A Decline in Publishing: How the Coronavirus Is Impacting Freelance Workloads
Updated: Jan 31, 2021
With almost everyone working from home during the Coronavirus pandemic, it would seem that nothing has changed for freelancers in terms of workload. It is just another day at work, but now remote work is the norm. In reality, freelancers experience a constant decline in their workload. Businesses focus on surviving and cut down any non-essential expenses. And content writing is among these categories of expenses.
Each of us can testify to this decline in publishing. We receive fewer emails; we see fewer ads on the social media and on various websites. And many of our favorite blogs have not been updated for some weeks now.
How Has the COVID Crisis Impacted Freelance Workload?
Various surveys and statistics paint a discouraging image of the state of freelance works. The industry side of the equation shows a significant drop in business:
47% of creative agencies see a negative impact on the current business;
22% were forced to change their creative and geographical strategies;
7% completely stopped their advertising work and expenses.
In the same context, the reputable publication The New York Times estimates a 10% drop in its revenues from quarter to quarter. As for freelance writers, the impact is quite as powerful. A recent survey shows that:
71% of freelancers lost business due to the Coronavirus crisis;
58.7% of writing projects are postponed or canceled;
48.8% freelance writers were denied payment by clients.
Only 21.1% of freelance writers report that their workload and revenues remain unaffected by the COVID-19 crisis.
Why Is Freelance Writing on the Decline?
What is the explanation of this major drop in freelance workload? After all, communication has actually increased during this crisis. Companies share safety updates, their efforts to support the authorities and the new ways in which they continue to remain open for business for their clients.
However, most of these communications are developed in-house using employed staff. There are several reasons for this:
Businesses need to sound 100% authentic in the tone of voice of these communications;
The communicators must be recognizable faces from the company management to infuse the message with authority;
Companies want complete control over the entire communication flow, from the basic idea, to each edit until the final version.
Thus, we reach the paradox of an increase in corporate communications paired with a decline in the freelance writer’s workload.
Weathering the Decline in Publishing: Actionable Tips for Freelancers
While there are signals that the lockdown rules may be relaxed, there is no certainty that freelance workloads will go up in the near future. This means that freelancers need to use their creativity to safeguard their livelihood.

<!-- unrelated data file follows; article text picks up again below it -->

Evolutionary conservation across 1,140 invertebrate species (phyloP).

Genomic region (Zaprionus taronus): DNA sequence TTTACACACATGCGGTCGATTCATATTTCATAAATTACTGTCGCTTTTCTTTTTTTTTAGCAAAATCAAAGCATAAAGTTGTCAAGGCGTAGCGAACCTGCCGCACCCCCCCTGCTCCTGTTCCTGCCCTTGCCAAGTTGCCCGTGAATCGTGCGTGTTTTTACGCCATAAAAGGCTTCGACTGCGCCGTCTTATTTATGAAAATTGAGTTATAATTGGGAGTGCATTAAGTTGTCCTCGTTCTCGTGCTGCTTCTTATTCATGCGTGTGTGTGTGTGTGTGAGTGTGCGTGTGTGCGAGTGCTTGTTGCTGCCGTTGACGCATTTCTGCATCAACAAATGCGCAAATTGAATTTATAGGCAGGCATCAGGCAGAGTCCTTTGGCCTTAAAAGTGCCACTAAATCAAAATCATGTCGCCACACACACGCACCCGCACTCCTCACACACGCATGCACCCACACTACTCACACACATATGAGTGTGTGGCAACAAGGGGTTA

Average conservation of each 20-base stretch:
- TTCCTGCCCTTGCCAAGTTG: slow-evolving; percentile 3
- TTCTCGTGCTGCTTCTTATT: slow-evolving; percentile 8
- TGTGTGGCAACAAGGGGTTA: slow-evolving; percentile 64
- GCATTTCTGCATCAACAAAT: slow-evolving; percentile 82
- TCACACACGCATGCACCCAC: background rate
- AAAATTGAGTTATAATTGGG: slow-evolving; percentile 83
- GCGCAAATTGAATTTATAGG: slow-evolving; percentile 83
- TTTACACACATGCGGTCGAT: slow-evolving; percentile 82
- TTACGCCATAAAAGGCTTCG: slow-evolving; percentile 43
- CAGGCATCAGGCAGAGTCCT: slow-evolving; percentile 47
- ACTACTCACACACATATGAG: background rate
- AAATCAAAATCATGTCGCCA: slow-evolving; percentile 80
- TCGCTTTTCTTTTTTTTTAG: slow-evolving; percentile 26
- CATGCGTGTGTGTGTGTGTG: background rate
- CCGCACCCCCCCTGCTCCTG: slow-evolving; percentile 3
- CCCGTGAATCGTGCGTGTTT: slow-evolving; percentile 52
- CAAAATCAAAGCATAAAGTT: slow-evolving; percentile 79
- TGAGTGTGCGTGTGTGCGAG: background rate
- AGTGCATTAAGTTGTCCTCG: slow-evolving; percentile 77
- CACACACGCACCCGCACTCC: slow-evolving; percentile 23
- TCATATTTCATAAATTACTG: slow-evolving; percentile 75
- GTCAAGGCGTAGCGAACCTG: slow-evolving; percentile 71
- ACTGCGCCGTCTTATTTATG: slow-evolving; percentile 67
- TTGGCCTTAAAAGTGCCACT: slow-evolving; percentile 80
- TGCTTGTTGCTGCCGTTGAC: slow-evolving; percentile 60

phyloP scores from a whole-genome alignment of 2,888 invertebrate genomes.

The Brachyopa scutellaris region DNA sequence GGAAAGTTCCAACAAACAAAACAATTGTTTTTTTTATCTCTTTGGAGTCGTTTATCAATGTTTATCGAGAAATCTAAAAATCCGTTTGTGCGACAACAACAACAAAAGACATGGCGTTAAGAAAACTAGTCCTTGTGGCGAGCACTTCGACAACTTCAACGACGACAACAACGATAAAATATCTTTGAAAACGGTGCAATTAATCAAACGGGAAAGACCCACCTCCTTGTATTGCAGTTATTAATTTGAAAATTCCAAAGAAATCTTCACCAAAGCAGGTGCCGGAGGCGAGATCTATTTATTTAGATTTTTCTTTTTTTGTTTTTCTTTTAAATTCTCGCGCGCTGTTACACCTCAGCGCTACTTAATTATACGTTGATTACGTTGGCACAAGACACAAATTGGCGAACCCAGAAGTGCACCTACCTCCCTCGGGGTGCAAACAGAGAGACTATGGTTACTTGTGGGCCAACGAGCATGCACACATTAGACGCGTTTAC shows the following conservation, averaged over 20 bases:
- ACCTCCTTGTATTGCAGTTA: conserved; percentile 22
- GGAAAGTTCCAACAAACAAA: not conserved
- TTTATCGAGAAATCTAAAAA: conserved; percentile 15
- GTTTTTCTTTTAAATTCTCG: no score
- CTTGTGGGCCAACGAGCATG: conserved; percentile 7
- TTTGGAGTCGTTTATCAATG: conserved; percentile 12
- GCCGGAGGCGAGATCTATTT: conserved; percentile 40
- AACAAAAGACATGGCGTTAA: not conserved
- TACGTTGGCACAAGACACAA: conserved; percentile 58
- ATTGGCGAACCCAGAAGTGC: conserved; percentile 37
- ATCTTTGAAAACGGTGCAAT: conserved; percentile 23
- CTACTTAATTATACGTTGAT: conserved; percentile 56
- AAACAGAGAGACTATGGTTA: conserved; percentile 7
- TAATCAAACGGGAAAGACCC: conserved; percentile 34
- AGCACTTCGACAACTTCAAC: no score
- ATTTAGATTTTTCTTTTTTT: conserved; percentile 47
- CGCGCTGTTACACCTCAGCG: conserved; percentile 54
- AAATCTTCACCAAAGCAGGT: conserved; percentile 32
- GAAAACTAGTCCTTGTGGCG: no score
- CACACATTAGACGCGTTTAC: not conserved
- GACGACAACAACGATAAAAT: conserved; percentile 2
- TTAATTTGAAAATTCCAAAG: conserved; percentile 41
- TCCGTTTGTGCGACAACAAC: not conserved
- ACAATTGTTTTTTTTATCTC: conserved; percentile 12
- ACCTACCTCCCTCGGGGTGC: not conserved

Here are some ways to do it:
1. Maintain Communication with Clients
Even if your workload is on the decline, you must not stop communicating with clients. On the contrary, reach out to them and inquire how you may be of assistance to them. It may be something outside your acknowledged field of work, such as editing photos, proofreading documents or transcribing videos.
This leads to the second tip we prepared for you.
2. Look outside Your Specific Niche
Many freelancers have multiple talents and abilities. They may have extensive experience in writing, but they also accumulated many other skills, such as administrative work, audio/video editing, taking photos, etc.
Now is the time to look at all the skills you’ve developed over the years and make them known to existing clients. At the same time, you should start advertising them on specialized platforms, like Upwork or Freelancer.
3. Find Out If You Qualify for Emergency Funds
Freelancers based in the United States may apply for emergency funds in specific states and for various specialties. This resource has put together various such funds available for independent workers.
It is worth looking at each of them and applying to as many as you may qualify for. As a freelancer, you have zero protection for lost business and there is no shame in looking for help during these trying times.
4. Learn How to Protect Your Interests
The US Freelancers Union offers a wide range of resources to help you not only during the Coronavirus crisis, but also with daily issues you may encounter. From dealing with nonpaying clients to taking liability insurance, you will find a lot of useful resources on their website.
5. Find Support Groups
All the industries have been impacted by the COVID crisis, and all of them are stepping up to protect their players, from major brands to independent contractors. After all, once the pandemic ends, we want to prevent an abrupt descent into an economic crisis.
To help creative freelancers, the global marketing platform The Drum has put together a list of helpful resources, from businesses that continue hiring independent contractors, to social media groups and forums where they may find support during these trying times.
6. Reach Out to Other Freelancers
Strength is in numbers during this period. Collaboration, bartering, mutual support will help you and other freelancers like you find work and get paid. It is a time to leave aside cutthroat competition and join forces. You may find new ways to advertise your work. You may even learn a few things about managing your career in the future. For now, however, what matters is to be able to pay your bills and be as financially secure as you can.
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